An additional critical evolutionary psychological concept that drives considerable human behavioral patterns, norms, and variants involves clan acceptance. For many generations, humans had to be part of a clan structure to live. Without a clan, humans did not have the ability to survive predators, weather, sickness, and enemies. Although civilization has progressed past clan structures in the developed world, our psychological schemas and unconscious survival patterns have not. We still migrate to people with similar interests and beliefs, seeking safety, approval, and acceptance from them. Similarly, from the context of public speaking, we seek acceptance and approval from the audience. We want to be liked and receive positive feedback on our performance. Disapproval is cognitively processed as rejection, which produces tremendous cognitive dissonance. From an evolutionary pattern of thinking, most of which is subconsciously processed, rejection from an audience can generate unconscious evolutionary fears and concerns for safety and belonging, leading to stress reactivity and nervousness about public speaking to begin. This is certainly maladaptive; however, it is real, nonetheless. 

Finally, in other articles and videos I’ve covered how being a hospital administrator can be a very lonely job. Public speaking is the epitome of loneliness. You, and you alone, are exposed in front of a group of people who may be strangers, skeptics, or even hostile. This can make you feel a perceived isolation at a time when you are exposing your background, thoughts, opinions, plans, and recommendations to an audience. Often you are presenting a proposal that requires direct approval from an audience (such as a board), which adds another level of fear of rejection.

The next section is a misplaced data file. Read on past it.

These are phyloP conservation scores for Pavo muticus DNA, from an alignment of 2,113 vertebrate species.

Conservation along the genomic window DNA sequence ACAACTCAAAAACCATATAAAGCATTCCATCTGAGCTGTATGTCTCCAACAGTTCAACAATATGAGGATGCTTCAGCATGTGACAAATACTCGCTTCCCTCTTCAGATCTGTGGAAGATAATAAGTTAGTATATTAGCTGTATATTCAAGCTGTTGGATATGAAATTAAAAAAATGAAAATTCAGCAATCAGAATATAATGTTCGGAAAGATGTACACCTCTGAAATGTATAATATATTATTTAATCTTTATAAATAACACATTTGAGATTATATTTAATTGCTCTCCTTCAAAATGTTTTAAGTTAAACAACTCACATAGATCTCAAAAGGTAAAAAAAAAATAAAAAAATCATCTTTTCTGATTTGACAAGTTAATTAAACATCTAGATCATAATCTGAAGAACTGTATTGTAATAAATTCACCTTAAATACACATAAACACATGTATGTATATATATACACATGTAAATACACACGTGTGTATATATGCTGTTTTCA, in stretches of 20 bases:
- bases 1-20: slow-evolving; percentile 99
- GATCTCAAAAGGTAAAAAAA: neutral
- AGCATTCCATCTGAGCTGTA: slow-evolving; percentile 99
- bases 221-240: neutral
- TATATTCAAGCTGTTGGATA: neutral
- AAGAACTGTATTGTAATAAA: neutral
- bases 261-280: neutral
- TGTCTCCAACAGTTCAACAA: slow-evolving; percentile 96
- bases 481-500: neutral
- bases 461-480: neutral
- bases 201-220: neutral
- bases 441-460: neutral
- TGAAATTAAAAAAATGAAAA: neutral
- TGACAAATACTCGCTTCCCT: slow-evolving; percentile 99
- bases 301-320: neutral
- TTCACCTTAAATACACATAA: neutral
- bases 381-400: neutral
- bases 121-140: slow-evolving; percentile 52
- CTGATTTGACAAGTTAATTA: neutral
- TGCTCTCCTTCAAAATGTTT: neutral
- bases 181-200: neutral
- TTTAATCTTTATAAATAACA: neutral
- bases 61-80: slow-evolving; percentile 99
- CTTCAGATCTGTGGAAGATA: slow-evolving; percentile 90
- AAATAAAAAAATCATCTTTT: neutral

An example of a particularly difficult speaking situation will highlight this best. There was one particularly difficult turnaround situation I did as an interim CEO at a small, rural hospital in a close-knit community. When I arrived, the hospital was literally weeks from complete closure. The Board wanted me to take immediate action to save the hospital. With only a few weeks to work, there were few options other than layoffs and non-profitable service line closures. I enacted very tough actions, which included laying off 35% of the workforce and closing the OB service line, which had questionable quality as well. Actions such as these can be tough anywhere, but in a small town it is devastating. A community forum was called. Roughly 900 people showed up in a stadium type of auditorium. I had to present and take questions with an angry, hurt, confrontational crowd of people who were all related or closely connected. This also included a one-sided, hostile media presence. I used the techniques I will share below and projected as much confidence as I could, but inside I was truly nervous beyond explanation. Most hospital administrators do not spend a career doing brutal turnarounds like I have done, but the point is that we all face speaking engagements that produce stress simply because we feel alone in front of a group of people, making us feel isolated in the spotlight while simultaneously harboring perceived fears of disapproval and rejection. So how did I manage this situation specifically, and ultimately, come to find enjoyment in public speaking?